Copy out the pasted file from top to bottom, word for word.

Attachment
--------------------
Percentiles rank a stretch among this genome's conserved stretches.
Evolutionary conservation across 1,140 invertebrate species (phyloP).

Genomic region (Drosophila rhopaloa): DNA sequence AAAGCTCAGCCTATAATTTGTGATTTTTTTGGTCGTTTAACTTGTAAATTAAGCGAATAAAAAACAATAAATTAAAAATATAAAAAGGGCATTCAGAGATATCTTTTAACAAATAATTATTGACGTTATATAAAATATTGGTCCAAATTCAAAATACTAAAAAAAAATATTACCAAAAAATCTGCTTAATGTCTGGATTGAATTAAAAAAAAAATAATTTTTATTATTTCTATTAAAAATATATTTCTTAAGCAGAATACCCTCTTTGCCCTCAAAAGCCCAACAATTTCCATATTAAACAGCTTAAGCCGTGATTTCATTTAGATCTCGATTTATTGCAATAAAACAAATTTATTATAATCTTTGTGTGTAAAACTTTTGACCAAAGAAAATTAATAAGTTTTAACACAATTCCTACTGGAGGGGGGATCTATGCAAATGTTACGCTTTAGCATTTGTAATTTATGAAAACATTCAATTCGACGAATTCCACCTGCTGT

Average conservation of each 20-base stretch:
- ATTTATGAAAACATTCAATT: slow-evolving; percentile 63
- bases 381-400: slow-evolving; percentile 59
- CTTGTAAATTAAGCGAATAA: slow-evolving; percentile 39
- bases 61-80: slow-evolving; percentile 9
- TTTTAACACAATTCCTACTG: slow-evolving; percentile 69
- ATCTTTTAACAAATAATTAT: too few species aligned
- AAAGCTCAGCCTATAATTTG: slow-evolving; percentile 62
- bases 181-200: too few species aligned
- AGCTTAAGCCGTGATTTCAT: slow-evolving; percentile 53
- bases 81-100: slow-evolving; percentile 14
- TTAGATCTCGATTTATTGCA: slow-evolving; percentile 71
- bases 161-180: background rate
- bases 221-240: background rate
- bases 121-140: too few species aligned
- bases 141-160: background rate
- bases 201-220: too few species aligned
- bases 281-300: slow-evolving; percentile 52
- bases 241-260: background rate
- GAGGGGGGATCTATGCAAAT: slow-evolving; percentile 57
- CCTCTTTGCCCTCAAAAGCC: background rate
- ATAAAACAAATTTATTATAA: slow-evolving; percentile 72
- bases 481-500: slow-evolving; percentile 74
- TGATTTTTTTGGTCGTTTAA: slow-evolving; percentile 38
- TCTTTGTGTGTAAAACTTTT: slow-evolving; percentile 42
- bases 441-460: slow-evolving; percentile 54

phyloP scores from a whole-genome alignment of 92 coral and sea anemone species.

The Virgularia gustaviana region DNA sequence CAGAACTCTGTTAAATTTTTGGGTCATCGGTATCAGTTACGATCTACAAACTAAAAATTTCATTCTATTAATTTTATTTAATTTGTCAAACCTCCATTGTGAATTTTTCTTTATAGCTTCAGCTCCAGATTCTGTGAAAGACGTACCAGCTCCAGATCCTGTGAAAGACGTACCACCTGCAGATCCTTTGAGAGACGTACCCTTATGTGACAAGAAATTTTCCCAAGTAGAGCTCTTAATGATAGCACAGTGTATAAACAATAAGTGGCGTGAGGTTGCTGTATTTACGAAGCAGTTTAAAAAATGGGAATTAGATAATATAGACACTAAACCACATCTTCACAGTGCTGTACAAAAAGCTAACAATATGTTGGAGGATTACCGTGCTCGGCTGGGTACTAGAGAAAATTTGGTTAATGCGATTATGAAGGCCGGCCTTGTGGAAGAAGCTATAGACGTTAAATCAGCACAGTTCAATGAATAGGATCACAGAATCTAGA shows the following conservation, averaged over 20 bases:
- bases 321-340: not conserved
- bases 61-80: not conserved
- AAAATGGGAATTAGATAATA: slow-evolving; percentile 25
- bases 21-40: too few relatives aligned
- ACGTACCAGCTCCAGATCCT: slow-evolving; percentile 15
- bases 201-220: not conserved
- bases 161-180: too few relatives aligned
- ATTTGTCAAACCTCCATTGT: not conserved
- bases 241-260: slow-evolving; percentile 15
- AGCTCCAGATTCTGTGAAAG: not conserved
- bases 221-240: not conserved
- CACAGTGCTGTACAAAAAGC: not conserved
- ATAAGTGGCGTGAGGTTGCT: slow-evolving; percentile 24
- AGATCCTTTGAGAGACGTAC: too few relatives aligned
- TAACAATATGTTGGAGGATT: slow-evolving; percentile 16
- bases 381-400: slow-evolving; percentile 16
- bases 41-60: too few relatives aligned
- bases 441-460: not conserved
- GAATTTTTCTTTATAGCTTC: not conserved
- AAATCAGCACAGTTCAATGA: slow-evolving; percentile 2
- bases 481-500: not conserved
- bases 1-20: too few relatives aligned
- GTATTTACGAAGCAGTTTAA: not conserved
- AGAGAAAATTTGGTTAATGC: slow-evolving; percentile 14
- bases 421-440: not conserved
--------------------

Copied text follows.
Percentiles rank a stretch among this genome's conserved stretches.
Evolutionary conservation across 1,140 invertebrate species (phyloP).

Genomic region (Drosophila rhopaloa): DNA sequence AAAGCTCAGCCTATAATTTGTGATTTTTTTGGTCGTTTAACTTGTAAATTAAGCGAATAAAAAACAATAAATTAAAAATATAAAAAGGGCATTCAGAGATATCTTTTAACAAATAATTATTGACGTTATATAAAATATTGGTCCAAATTCAAAATACTAAAAAAAAATATTACCAAAAAATCTGCTTAATGTCTGGATTGAATTAAAAAAAAAATAATTTTTATTATTTCTATTAAAAATATATTTCTTAAGCAGAATACCCTCTTTGCCCTCAAAAGCCCAACAATTTCCATATTAAACAGCTTAAGCCGTGATTTCATTTAGATCTCGATTTATTGCAATAAAACAAATTTATTATAATCTTTGTGTGTAAAACTTTTGACCAAAGAAAATTAATAAGTTTTAACACAATTCCTACTGGAGGGGGGATCTATGCAAATGTTACGCTTTAGCATTTGTAATTTATGAAAACATTCAATTCGACGAATTCCACCTGCTGT

Average conservation of each 20-base stretch:
- ATTTATGAAAACATTCAATT: slow-evolving; percentile 63
- bases 381-400: slow-evolving; percentile 59
- CTTGTAAATTAAGCGAATAA: slow-evolving; percentile 39
- bases 61-80: slow-evolving; percentile 9
- TTTTAACACAATTCCTACTG: slow-evolving; percentile 69
- ATCTTTTAACAAATAATTAT: too few species aligned
- AAAGCTCAGCCTATAATTTG: slow-evolving; percentile 62
- bases 181-200: too few species aligned
- AGCTTAAGCCGTGATTTCAT: slow-evolving; percentile 53
- bases 81-100: slow-evolving; percentile 14
- TTAGATCTCGATTTATTGCA: slow-evolving; percentile 71
- bases 161-180: background rate
- bases 221-240: background rate
- bases 121-140: too few species aligned
- bases 141-160: background rate
- bases 201-220: too few species aligned
- bases 281-300: slow-evolving; percentile 52
- bases 241-260: background rate
- GAGGGGGGATCTATGCAAAT: slow-evolving; percentile 57
- CCTCTTTGCCCTCAAAAGCC: background rate
- ATAAAACAAATTTATTATAA: slow-evolving; percentile 72
- bases 481-500: slow-evolving; percentile 74
- TGATTTTTTTGGTCGTTTAA: slow-evolving; percentile 38
- TCTTTGTGTGTAAAACTTTT: slow-evolving; percentile 42
- bases 441-460: slow-evolving; percentile 54

phyloP scores from a whole-genome alignment of 92 coral and sea anemone species.

The Virgularia gustaviana region DNA sequence CAGAACTCTGTTAAATTTTTGGGTCATCGGTATCAGTTACGATCTACAAACTAAAAATTTCATTCTATTAATTTTATTTAATTTGTCAAACCTCCATTGTGAATTTTTCTTTATAGCTTCAGCTCCAGATTCTGTGAAAGACGTACCAGCTCCAGATCCTGTGAAAGACGTACCACCTGCAGATCCTTTGAGAGACGTACCCTTATGTGACAAGAAATTTTCCCAAGTAGAGCTCTTAATGATAGCACAGTGTATAAACAATAAGTGGCGTGAGGTTGCTGTATTTACGAAGCAGTTTAAAAAATGGGAATTAGATAATATAGACACTAAACCACATCTTCACAGTGCTGTACAAAAAGCTAACAATATGTTGGAGGATTACCGTGCTCGGCTGGGTACTAGAGAAAATTTGGTTAATGCGATTATGAAGGCCGGCCTTGTGGAAGAAGCTATAGACGTTAAATCAGCACAGTTCAATGAATAGGATCACAGAATCTAGA shows the following conservation, averaged over 20 bases:
- bases 321-340: not conserved
- bases 61-80: not conserved
- AAAATGGGAATTAGATAATA: slow-evolving; percentile 25
- bases 21-40: too few relatives aligned
- ACGTACCAGCTCCAGATCCT: slow-evolving; percentile 15
- bases 201-220: not conserved
- bases 161-180: too few relatives aligned
- ATTTGTCAAACCTCCATTGT: not conserved
- bases 241-260: slow-evolving; percentile 15
- AGCTCCAGATTCTGTGAAAG: not conserved
- bases 221-240: not conserved
- CACAGTGCTGTACAAAAAGC: not conserved
- ATAAGTGGCGTGAGGTTGCT: slow-evolving; percentile 24
- AGATCCTTTGAGAGACGTAC: too few relatives aligned
- TAACAATATGTTGGAGGATT: slow-evolving; percentile 16
- bases 381-400: slow-evolving; percentile 16
- bases 41-60: too few relatives aligned
- bases 441-460: not conserved
- GAATTTTTCTTTATAGCTTC: not conserved
- AAATCAGCACAGTTCAATGA: slow-evolving; percentile 2
- bases 481-500: not conserved
- bases 1-20: too few relatives aligned
- GTATTTACGAAGCAGTTTAA: not conserved
- AGAGAAAATTTGGTTAATGC: slow-evolving; percentile 14
- bases 421-440: not conserved